Many contractors focus more on winning projects than making a profit. The reason? Clients, particularly in the public sector, typically award contracts to the lowest bidder. That makes it challenging for any contractor to maintain profitability while working on large, complex projects.
There are a variety of factors that can shrink a profit margin. An inability to control cost plays a huge role. Also, poor productivity can, and does, have a detrimental effect as it ultimately impacts job cost. Similarly, rising wages can put a dent in a contractor’s margins since they must increasingly fight for a smaller worker pool.
There are some steps a contractor can take to maximize profitability, even as profit margins are squeezed in the midst of a challenging construction market.
What to Do
Technology can play a role in boosting profitability, including anything from an accounting software upgrade to the use of software for billing, estimating, bid proposals, purchase orders, and credit card management. Owners and contractors have also increased their reliance on scheduling tools as a means to improve efficiency.
One of these time-consuming and error-prone processes is the monthly payment application. Therefore, switching from a paper-based process to an automated payment application can eliminate wasted time and decrease costs and the potential for human error. This process switch will also improve communication and reduce misunderstandings with clients.
However, controlling capital costs, managing risk, and dramatically improving project performance will take more than adopting new technology. Some companies have begun minimizing the number of hand-offs and interfaces throughout a project’s lifecycle to drive certainty and predictability. They’re also pushing toward a more integrated and construction-driven approach to their projects.
It has become commonplace for many companies to move a lot of their fabrication work offsite and look at new modularization approaches and innovations. By moving the work to a more controlled environment, they become more cost-competitive and improve efficiency. Other contractors are focusing on the supply side of the equation through enhanced recruitment and training efforts.
The following are other ways a contractor can increase its profit margins, even during the downtimes:
- Don’t Lower Prices. Many contractors consider lowering prices in order to win more contracts. Unfortunately, this is a lose-lose situation for both contractors and clients. While a client might think that they’re getting a deal, they could ultimately get a substandard product when the contractor must cut corners. Instead, construction companies should focus on landing projects that take advantage of their unique skillsets.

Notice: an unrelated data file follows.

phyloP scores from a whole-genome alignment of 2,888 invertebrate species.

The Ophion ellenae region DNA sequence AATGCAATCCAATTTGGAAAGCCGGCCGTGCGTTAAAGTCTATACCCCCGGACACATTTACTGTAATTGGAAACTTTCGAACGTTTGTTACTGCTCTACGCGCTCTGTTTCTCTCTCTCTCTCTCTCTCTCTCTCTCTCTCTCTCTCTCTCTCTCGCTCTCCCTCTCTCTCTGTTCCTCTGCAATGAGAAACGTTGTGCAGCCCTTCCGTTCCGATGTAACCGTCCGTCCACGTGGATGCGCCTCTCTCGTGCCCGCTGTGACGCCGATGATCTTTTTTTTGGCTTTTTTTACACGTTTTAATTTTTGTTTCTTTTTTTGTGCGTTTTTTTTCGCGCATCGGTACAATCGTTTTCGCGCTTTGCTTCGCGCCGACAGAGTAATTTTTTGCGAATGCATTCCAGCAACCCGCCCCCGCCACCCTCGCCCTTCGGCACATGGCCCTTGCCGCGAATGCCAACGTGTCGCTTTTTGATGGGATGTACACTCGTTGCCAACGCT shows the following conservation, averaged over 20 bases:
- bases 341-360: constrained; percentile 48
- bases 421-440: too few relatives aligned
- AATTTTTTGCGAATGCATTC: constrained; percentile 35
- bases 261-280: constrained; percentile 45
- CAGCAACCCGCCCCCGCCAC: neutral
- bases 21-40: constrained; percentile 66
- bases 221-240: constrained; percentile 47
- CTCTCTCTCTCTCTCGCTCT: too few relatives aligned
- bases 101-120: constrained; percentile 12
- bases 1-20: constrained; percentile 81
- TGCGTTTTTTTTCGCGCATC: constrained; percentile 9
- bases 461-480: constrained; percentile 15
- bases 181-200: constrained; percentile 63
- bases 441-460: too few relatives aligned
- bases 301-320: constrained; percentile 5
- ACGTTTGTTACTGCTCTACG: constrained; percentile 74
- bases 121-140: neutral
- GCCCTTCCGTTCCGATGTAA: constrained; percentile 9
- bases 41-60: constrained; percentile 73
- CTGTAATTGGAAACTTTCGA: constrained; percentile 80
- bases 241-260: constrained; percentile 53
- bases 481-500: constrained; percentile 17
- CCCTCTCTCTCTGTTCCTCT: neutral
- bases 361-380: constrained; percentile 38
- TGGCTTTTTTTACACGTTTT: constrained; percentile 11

- Reduce Request for Informations (RFIs). RFIs are a necessity in the construction industry, as they’re used to gather and clarify information not included in the project’s initial plans and specifications. However, RFIs can slow down a project and lead to a negative impact on profits. Contractors should find ways to reduce the need for RFIs as well as the costs associated with them. One way is to streamline communication between designers and builders through a unified communication platform, whereby all project participants can access documents. The use of this platform will improve review and response times.
- Minimize mistakes. Re-work is one of the more expensive issues at a job site since it impacts a company’s profits and damages its reputation. Ensure that there is open communication between all team members to minimize the need for rework. Participating earlier in the project can also go a long way towards reducing changes down the road and improving labor and equipment productivity.
- Get paid on time. Payment issues are rampant in the construction industry for a variety of reasons. Whatever the cause, it is crucial that contractors use any means available to get paid on time.
When it comes to maximizing profitability in your construction company, there are several ways that you can approach winning projects and maintaining efficiency. If you have more questions information, reach out to a CRI advisor for further guidance and assistance.